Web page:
3. Students seeking certification as a school counselor must successfully complete the Pennsylvania Department of Education (PDE) certification requirements: Praxis PPST Reading, Writing, and Mathematics Tests (or already be PDE teacher certified in another subject area). All students admitted after January 1, 2011 must complete PDE Chapter 49.13 requirements.

Comprehensive Exam Policy for the Department of Counselor Education

All students will complete a comprehensive exam, which represents the major cognate evaluation of counseling candidates. The degree being pursued will be granted only when students have passed the department's standards, which includes passing the comprehensive exam.

Field Experience Policy

Students in the Department of Counselor Education must earn a B or better in any field experience course (i.e., EDC 590, EDC 592, EDC 600, EDC 601, EDC 602). A grade of B- or below in any field experience course must be repeated with remediation. Only one field experience course may be remediated and a grade of B or better is required before continuing on to a future field experience course.

Educational Specialist I Certificate

In order to obtain the Educational Specialist I Certificate, students must successfully complete the required practicum and internship experiences in approved secondary or elementary school settings. These courses provide an opportunity for students, under West Chester University faculty supervision, to work closely with a professional counselor in a school setting. The certificate is issued on the basis of the program approval status of the counselor education program at the University as granted by the Pennsylvania Department of Education.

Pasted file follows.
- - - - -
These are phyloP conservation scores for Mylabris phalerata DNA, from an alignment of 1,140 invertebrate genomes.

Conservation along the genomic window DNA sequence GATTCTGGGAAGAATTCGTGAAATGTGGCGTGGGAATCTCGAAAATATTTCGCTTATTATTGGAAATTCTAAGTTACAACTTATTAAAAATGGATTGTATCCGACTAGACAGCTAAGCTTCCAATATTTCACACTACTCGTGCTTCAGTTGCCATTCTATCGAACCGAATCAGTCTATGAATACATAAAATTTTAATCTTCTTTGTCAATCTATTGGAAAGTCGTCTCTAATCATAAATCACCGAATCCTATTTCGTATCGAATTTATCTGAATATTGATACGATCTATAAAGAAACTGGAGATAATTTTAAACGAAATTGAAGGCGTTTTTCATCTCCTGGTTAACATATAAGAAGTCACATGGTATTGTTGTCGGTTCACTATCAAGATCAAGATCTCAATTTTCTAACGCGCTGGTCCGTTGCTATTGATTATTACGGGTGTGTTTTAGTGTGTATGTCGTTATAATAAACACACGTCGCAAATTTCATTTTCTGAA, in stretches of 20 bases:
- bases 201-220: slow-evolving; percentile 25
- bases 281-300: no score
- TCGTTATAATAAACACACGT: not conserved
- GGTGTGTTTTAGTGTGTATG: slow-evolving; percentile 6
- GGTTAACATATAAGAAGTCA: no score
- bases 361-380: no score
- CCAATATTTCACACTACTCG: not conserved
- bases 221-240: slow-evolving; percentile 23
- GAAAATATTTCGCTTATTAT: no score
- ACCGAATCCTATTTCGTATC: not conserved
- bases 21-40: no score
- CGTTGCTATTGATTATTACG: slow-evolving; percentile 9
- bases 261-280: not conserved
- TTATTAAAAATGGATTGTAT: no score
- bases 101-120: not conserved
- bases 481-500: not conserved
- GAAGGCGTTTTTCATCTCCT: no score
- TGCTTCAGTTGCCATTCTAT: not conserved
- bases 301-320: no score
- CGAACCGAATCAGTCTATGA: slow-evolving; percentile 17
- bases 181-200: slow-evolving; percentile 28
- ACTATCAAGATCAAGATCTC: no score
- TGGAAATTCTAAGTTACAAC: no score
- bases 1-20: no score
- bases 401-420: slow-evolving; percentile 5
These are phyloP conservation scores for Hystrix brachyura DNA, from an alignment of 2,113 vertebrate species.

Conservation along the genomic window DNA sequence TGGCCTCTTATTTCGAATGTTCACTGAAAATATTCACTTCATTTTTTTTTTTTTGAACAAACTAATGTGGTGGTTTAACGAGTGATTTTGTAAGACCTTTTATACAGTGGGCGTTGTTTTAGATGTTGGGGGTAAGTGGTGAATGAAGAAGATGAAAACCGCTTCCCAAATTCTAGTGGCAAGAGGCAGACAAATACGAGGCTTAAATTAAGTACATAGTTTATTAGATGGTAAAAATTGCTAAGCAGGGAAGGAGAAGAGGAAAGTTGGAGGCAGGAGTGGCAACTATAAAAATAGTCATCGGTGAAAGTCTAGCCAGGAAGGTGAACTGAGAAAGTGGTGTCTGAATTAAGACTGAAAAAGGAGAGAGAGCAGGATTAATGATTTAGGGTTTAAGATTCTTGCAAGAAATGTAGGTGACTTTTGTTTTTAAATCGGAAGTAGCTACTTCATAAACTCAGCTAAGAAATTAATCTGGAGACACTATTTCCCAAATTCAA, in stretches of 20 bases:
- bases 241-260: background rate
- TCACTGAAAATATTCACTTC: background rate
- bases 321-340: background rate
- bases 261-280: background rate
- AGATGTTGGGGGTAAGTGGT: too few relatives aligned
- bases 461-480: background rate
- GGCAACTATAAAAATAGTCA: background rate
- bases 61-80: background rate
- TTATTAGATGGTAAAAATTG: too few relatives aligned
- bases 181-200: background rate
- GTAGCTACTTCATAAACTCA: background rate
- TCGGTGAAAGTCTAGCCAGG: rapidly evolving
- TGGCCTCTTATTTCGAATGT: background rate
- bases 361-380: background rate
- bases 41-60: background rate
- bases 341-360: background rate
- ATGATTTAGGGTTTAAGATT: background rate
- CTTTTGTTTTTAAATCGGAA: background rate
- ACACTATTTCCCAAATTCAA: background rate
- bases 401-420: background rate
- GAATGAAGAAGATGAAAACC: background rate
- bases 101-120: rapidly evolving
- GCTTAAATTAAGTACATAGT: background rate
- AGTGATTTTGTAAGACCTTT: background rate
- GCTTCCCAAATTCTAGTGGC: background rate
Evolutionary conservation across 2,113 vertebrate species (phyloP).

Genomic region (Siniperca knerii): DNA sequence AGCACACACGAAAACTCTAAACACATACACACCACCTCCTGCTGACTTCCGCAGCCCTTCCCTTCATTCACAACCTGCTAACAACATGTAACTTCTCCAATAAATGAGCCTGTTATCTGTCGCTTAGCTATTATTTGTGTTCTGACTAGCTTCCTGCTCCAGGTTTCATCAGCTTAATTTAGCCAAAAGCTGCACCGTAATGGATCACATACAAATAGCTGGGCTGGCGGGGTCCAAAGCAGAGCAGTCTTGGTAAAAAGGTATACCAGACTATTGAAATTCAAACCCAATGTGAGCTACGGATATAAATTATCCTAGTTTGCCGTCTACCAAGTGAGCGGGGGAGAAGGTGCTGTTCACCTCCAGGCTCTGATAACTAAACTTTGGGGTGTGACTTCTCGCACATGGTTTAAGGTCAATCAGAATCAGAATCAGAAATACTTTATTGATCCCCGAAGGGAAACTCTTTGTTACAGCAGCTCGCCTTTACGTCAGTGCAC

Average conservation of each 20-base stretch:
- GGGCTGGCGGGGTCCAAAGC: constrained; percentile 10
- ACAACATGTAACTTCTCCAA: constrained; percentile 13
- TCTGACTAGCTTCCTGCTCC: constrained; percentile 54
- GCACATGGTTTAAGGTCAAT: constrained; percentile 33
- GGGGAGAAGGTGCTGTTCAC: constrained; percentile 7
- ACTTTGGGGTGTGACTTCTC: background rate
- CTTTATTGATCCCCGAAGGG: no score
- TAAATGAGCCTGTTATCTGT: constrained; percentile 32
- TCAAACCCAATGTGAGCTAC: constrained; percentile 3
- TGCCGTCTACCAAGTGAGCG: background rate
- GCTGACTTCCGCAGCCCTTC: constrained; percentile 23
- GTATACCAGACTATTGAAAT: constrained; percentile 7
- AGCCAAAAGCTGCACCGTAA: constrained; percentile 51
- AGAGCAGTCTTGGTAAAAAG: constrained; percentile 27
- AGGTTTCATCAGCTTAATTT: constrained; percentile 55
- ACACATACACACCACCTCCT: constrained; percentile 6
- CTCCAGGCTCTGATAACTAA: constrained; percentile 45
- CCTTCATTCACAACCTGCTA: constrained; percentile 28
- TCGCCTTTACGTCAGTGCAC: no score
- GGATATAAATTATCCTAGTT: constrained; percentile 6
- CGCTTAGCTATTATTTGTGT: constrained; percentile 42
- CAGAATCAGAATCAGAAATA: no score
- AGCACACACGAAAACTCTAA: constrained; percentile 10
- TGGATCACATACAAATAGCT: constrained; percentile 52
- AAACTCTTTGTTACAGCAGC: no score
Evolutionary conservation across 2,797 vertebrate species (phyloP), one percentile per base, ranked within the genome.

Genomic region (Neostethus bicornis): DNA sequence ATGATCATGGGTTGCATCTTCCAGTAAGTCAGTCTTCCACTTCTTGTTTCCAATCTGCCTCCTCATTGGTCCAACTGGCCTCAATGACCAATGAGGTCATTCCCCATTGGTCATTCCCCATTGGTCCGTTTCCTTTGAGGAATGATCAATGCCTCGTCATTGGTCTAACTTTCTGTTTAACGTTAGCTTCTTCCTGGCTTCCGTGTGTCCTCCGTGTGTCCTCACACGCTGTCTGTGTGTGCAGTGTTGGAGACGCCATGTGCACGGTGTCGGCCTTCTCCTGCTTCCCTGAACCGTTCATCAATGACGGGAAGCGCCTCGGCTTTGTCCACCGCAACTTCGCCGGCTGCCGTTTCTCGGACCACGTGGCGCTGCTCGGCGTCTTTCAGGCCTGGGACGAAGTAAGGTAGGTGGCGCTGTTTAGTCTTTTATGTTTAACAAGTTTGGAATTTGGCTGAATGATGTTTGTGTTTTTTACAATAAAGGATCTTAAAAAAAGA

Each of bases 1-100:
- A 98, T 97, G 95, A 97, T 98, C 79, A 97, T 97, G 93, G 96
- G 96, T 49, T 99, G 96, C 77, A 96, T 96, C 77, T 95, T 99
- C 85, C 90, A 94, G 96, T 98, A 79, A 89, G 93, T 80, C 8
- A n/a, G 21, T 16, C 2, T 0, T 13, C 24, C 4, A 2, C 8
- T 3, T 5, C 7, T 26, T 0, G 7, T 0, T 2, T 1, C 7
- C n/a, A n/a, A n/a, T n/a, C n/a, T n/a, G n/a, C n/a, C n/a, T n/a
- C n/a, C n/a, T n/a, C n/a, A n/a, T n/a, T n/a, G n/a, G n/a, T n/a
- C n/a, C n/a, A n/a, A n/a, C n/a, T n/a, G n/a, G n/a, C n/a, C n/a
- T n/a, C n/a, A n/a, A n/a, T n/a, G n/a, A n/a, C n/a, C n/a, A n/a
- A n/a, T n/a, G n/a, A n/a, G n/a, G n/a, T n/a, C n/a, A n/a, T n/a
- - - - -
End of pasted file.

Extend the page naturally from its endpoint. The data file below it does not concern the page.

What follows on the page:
Effective January 1, 2011, the Pennsylvania Department of Education Chapter 49.13 regulations went into effect. This regulation requires all Pennsylvania teacher certification candidates to complete nine credits or 270 hours or an equivalent combination for adaptations and accommodations for diverse students in an inclusive setting, and three credits or 90 hours or an equivalent combination to meet the instructional needs of English language learners. EDC 559 meets three of the nine required credits of course work in adaptions and accommodations for diverse students in an inclusive setting. The remaining diverse learner in inclusive settings and English language learner requirements can be met through courses at the undergraduate level and must be completed prior to graduation from the M.Ed. program.